With all the recent discussion on foreign policy, in particular some rather disturbing rhetoric towards war with Iran from President Bush and Vice-President Cheney, along with some very disturbing recent votes supporting this rhetoric by presidential candidate Hillary Clinton, I thought it would be good to focus some on a related issue that hasn't got much attention lately - Bush's push, joined by some Democrats to increase the number of our active military. Which isn't surprising from Bush of course, but it is suprising that Democrats are joining in, including some of our presidential candidates also promising to end the war in Iraq.
If we are committed to ending the war, what the hell do we need more troops for? Increasing our military without a legitimate purpose doesn't help us and sends the wrong message to the rest of the world. Fortunately among our presidential candidates there is at least one who isn't buying the Bush/ Pentagon propaganda.
Bush has vowed to increase our military
When Bush first started to talk about increasing the size of the US Military he did it it in the context of Iraq, linking it to the idea of the surge - otherwise known as the "McCain Doctrine":
George Bush says he wants to increase the size of the US military - currently the second largest in the world - to allow America to take on a "long struggle against radicals and extremists".
Speaking at an end-of-year press conference, Mr Bush said he was "inclined to believe" a permanent increase in the size of US forces was necessary. Previously he indicated he wished to boost the Army and Marine Corps.
On the option of sending more troops to Iraq in the short term, he said: "I haven't made up my mind yet about more troops. We're looking at all options, and one of those options, of course, is increasing more troops, but in order to do so there must be a specific mission that can be accomplished."
Of course King George made up his mind pretty quick; the escalation in Iraq happened despite overwhelming public disapproval and little real Congressional opposition. And now it seems doubtful that the so-called surge will end until Bush is out of office. So much for that "specific mission". And Bush's plans to increase the miltary have continued as well - even with the recognition that this troops won't be ready for Iraq and even after abandoning the Pentagon's policy on length of service for reservists.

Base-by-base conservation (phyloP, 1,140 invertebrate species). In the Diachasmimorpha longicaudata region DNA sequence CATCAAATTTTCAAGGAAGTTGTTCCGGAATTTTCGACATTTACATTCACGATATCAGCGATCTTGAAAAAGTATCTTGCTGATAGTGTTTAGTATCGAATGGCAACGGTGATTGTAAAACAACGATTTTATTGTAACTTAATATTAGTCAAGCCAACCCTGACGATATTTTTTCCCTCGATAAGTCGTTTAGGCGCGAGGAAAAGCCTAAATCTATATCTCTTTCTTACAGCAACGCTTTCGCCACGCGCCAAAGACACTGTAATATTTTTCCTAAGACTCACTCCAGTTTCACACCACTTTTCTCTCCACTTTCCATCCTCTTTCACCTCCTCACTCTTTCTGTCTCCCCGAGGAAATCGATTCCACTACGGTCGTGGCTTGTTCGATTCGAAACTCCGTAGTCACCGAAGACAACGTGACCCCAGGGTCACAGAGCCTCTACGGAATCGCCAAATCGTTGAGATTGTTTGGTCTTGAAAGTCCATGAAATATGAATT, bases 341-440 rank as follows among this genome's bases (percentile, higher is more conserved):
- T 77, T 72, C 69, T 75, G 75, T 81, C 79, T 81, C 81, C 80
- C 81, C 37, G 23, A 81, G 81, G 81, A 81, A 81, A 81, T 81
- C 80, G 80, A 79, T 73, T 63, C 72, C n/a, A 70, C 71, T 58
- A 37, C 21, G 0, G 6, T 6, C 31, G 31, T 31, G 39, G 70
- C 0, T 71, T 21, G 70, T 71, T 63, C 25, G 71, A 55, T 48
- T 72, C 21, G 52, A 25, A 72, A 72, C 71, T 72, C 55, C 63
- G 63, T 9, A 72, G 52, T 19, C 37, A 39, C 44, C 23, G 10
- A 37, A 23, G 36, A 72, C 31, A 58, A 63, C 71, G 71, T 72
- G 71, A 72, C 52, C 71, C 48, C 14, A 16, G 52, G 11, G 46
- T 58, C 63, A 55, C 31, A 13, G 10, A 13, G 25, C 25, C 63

The Pentagon also announced it is proposing to Congress that the size of the Army be increased by 65,000, to 547,000 and that the Marine Corps, the smallest of the services, grow by 27,000, to 202,000, over the next five years. No cost estimate was provided, but officials said it would be at least several billion dollars.
So Bush wants to add 92,000 troops. Is that a good thing? Well abstractly it might be as long as we avoid asking why. There are some real problems and a lot of people are wondering what these troops will be used for:
From the Boston Globe:
Despite broad political support for President Bush's plan to expand US ground forces by 92,000 troops, a growing number of military strategists and defense specialists are questioning the need for so many more conventional combat forces.
They say the additional troops will not be available in time to relieve the strain on the Army and Marines from the wars in Iraq and Afghanistan, and there has been virtually no discussion in Washington on the purpose for the largest military expansion since the end of the Cold War.
The specialists, who represent a diverse set of viewpoints, fundamentally question whether maintaining a larger standing military -- 547,000 active-duty Army soldiers and 202,000 Marines once the new troops are added -- is the most effective way to fight smaller but lethally innovative groups of Islamic terrorists and other less traditional security threats.
"The global war on terrorism and Iraq are being used as lame rationales for enlarging the military", said retired Lieutenant Colonel Frank Hoffman, a researcher at the Marine Corps Center for Emerging Threats and Opportunities in Quantico, Va. "Unless you think we will have more than six brigades in Iraq in 2012, I don't see how this is relevant."
Even the Washington Post weighed in as well:
This proposal is a bad idea. It is irrelevant to the stresses the Army is experiencing in Iraq. It would build enormous long-term costs into the defense budget, and it presumes a role in the world for the U.S. military that the voters emphatically opposed in November.
And of course as the Globe mentions this all comes with a price tag - spending more money we don't have while we keep giving tax breaks to the richest 1% of Americans who don't need them. More debt on the backs of America's working poor and middle class: